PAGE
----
Want to learn about the best of Michigan food? You’ve come to the right place!
People from Michigan love to eat, and there’s no doubting it. But, of course, it probably has a lot to do with the cold winter months, so it is no surprise why many people are drawn to eating hearty and delicious dishes.
It’s as if they need that extra food to keep a tad warmer when the weather gets bad.
If you plan to visit Michigan anytime soon for a road trip or to watch a football game, there are many foods you should not miss out on.
But, of course, the same refers to moving to Michigan. You cannot call yourself local until you taste out all the city’s specialties, and there are a lot!
- The 5 Must-Visit Restaurants In Michigan
- Best Michigan Food
The 5 Must-Visit Restaurants In Michigan
With so many places to choose from, it can’t be easy to decide on your own. That is why I give you a list of five must-try restaurants in Michigan!
Let’s get started!
422 Detroit St., Ann Arbor, 734-663-3354
If you don’t mind waiting in line to get your food, Zingerman’s is well worth the trip. This Ann Arbor favorite has long stood as the town’s most famous restaurant. In addition, University of Michigan alumni have been known to order meals from Zingerman’s from across the country.
So no matter what sort of meat, cheese, and topping combination you crave, you’ll find it on the menu at Zingerman’s.
- Special Diets: Vegetarian-Friendly, Vegan Options, Kosher, and Gluten-Free Options
- Cuisines: American, Deli
558 Monroe St., Detroit, 313-964-0869
A visit to Detroit must add a stop in the city’s famous Greektown, a neighborhood named for the many Greek immigrants who made Detroit their home in the 20th century and brought all the flavors with them.
The menu at Pegasus Taverna includes plates of lamb chops with rice and potatoes and Greek specialties like pastitsio, spanakotiropita, and moussaka.
- Special Diets: Vegetarian-Friendly, Vegan Options, and Gluten-Free Options.
- Cuisines: Mediterranean, Greek
23825 John R Rd., Hazel Park, 248-398-4300
James Rigato’s tiny Hazel Park restaurant has earned some serious local and national recognition. However, the best way to experience the intimate spot is to taste its menu, letting Mabel Grey turn local Michigan ingredients into passionate and flavorful stories.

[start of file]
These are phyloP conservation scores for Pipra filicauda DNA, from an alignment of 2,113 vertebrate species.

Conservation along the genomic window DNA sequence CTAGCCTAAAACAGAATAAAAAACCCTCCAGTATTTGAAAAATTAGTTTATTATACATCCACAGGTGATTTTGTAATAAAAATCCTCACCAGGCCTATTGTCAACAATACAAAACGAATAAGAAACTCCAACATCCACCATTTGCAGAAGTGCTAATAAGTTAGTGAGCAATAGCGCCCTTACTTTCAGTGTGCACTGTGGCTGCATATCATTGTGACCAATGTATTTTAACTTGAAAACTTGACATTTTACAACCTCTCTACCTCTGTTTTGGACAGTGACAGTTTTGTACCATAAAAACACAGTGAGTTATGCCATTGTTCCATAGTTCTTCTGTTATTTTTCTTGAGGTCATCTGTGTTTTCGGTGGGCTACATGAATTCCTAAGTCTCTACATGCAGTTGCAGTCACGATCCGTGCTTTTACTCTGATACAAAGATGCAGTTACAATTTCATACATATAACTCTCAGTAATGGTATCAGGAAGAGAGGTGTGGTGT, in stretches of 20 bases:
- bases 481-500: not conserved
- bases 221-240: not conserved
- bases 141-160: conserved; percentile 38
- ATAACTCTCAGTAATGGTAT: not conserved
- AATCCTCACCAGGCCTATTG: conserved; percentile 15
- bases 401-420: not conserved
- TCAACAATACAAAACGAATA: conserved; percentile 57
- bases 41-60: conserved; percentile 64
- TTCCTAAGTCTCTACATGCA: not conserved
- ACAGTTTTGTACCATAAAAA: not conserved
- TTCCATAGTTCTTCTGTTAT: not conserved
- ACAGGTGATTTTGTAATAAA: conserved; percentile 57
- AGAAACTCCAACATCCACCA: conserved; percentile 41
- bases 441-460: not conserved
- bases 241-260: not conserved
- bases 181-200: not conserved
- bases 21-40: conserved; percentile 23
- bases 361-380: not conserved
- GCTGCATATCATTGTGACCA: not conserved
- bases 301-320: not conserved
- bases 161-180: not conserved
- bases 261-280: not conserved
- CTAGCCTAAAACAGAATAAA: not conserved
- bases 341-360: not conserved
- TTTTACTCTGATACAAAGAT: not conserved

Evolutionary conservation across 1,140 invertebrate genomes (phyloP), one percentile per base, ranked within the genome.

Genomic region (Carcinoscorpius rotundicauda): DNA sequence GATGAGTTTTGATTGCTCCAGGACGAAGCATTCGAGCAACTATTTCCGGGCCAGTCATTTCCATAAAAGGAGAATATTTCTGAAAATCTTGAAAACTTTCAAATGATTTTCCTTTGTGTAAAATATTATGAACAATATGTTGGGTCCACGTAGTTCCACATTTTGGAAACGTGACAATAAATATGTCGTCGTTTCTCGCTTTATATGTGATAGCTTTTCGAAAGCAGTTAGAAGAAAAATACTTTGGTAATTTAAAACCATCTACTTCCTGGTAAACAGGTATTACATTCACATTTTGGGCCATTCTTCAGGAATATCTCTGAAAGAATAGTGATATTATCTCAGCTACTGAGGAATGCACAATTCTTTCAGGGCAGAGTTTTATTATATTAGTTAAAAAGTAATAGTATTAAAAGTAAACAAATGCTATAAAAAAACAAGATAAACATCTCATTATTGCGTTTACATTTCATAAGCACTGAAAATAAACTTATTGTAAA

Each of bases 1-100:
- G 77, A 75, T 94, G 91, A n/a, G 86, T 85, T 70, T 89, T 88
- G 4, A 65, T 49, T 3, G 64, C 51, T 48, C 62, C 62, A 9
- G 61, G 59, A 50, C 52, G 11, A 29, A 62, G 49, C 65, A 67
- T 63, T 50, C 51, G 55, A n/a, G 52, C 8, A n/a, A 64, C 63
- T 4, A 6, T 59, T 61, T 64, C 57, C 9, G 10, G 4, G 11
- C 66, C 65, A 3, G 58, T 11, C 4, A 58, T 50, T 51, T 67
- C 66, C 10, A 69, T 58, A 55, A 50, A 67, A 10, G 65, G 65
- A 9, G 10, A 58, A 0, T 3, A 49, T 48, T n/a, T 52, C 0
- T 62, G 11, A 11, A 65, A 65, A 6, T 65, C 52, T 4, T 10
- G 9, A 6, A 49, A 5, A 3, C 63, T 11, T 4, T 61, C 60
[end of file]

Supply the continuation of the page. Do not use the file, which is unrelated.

You may get empanadas filled with red chile and beer-braised Michigan venison, sweet potato, pecorino and chive, octopus a la plancha with mangos, avocado, and macadamia nuts, and pickled ginger. The regular handwritten menu varies daily, allowing this restaurant to create a menu around its bounty of ingredients.
- Special Diets: Vegetarian-Friendly, Vegan Options, and Gluten-Free Options
- Cuisines: American
600 Vester St., Ferndale, 248-658-4999
Just a few miles from the city of Detroit, located in the Ferndale neighborhood, there’s a quiet, low-key spot all about seafood.
At Voyager, you’ll find great food – I recommend trying the oysters – and excellent service!
- Special Diets: Vegetarian and Gluten-Free Options
- Cuisines: American, Seafood
15 E. Kirby St. Suite D, Detroit, 313-818-3915
Named for the green liqueur that carries the same name, this fantastic restaurant near the Detroit Institute of Art has seven-foot garden installations and the abundance of fresh, local ingredients that fill the menu, from a bright Burrata to winter’s warming squash soup.
The chef at Chartreuse Kitchen And Cocktails takes full advantage of products coming out of local urban gardens and farms. Pair these great meals with well-curated wines and cocktails for the perfect date night.
- Special Diets: Vegetarian-Friendly, Vegan Options, and Gluten-Free Options
- Cuisines: American
Best Michigan Food
The Midwest is recognized for its comfort food, and Michigan indeed can’t be left out.